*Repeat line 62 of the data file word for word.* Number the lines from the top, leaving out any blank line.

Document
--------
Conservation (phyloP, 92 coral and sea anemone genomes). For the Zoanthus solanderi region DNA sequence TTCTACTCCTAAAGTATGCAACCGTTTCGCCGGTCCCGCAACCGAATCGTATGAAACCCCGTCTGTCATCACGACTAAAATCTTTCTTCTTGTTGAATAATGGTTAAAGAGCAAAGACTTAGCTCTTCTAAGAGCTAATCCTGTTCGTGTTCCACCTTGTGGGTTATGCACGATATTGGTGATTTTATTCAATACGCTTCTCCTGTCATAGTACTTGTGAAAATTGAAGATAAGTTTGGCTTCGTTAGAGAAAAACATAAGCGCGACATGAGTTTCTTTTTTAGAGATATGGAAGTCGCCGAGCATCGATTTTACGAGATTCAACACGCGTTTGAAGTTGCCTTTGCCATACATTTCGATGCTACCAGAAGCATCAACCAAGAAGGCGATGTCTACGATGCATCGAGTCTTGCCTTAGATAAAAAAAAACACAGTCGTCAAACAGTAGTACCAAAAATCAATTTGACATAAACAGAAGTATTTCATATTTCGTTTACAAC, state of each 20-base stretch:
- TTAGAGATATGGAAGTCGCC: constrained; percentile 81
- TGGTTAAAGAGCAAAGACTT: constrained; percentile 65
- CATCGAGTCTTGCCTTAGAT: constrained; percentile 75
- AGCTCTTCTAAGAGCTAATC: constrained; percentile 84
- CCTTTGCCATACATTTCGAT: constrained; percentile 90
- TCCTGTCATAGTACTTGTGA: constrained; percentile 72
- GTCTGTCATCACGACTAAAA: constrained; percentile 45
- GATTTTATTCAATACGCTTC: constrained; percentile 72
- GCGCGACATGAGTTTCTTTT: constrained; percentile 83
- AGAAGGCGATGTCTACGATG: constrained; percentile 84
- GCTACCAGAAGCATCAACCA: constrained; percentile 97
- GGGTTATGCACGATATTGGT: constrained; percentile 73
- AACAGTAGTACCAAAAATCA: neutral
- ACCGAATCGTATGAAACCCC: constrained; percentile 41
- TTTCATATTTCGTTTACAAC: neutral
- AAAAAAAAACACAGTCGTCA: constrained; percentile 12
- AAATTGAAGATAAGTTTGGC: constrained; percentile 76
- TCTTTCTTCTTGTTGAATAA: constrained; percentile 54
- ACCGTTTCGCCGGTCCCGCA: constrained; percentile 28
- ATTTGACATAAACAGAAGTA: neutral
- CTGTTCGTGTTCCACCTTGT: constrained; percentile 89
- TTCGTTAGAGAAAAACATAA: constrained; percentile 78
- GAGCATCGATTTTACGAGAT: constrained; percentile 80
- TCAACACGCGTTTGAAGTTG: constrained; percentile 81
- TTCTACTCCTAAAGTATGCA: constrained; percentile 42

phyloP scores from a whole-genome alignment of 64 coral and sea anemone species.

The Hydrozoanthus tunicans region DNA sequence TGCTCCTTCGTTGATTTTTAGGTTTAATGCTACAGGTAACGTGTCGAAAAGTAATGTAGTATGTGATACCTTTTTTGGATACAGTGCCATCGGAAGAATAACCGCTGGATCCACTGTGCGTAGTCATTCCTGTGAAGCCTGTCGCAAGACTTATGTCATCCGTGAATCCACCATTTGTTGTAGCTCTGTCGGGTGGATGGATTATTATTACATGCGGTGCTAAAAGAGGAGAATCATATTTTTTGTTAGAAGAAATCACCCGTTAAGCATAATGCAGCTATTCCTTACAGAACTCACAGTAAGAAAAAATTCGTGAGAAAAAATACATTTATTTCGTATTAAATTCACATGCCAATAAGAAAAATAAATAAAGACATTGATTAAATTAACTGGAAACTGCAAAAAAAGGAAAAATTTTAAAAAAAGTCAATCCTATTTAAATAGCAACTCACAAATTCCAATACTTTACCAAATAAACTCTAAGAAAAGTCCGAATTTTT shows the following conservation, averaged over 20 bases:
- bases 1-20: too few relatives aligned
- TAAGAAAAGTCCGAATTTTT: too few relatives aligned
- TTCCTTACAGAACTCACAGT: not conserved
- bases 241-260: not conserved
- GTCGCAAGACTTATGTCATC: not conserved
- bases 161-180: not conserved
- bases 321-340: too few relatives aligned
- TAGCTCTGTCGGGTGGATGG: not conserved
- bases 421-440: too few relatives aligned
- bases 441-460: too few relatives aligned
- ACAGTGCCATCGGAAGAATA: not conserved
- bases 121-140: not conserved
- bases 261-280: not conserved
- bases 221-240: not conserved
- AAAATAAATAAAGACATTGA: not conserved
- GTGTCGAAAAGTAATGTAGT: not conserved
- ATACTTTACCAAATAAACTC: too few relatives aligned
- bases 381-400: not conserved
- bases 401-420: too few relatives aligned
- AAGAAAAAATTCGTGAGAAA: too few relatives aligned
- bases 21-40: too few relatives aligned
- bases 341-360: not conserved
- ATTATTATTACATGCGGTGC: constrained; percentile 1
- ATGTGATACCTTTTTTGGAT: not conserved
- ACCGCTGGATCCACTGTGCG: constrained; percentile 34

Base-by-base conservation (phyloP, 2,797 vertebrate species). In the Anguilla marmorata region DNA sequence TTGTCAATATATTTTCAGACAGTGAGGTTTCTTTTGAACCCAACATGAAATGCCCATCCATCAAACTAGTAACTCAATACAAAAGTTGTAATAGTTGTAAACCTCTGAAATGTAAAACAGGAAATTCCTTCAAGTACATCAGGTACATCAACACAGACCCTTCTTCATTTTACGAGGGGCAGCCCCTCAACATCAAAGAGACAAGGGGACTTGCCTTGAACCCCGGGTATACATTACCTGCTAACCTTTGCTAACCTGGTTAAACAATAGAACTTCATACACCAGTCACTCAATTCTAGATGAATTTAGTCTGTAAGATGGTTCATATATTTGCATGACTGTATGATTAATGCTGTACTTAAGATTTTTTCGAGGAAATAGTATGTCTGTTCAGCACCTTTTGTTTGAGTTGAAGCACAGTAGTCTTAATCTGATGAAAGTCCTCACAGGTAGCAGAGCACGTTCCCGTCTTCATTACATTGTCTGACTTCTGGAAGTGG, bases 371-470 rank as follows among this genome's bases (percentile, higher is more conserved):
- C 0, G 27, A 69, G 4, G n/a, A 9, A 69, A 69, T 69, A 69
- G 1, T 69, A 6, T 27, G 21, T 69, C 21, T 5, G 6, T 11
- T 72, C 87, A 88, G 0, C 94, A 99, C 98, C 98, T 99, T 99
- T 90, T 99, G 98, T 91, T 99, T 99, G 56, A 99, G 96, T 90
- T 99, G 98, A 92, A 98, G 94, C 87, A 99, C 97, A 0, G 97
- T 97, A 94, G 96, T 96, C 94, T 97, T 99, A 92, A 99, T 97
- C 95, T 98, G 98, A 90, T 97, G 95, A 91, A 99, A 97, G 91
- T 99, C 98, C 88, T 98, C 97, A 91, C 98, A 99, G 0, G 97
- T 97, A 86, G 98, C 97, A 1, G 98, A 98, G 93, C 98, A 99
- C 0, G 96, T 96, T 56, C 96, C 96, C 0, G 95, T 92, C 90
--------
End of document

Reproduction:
- T 99, C 98, C 88, T 98, C 97, A 91, C 98, A 99, G 0, G 97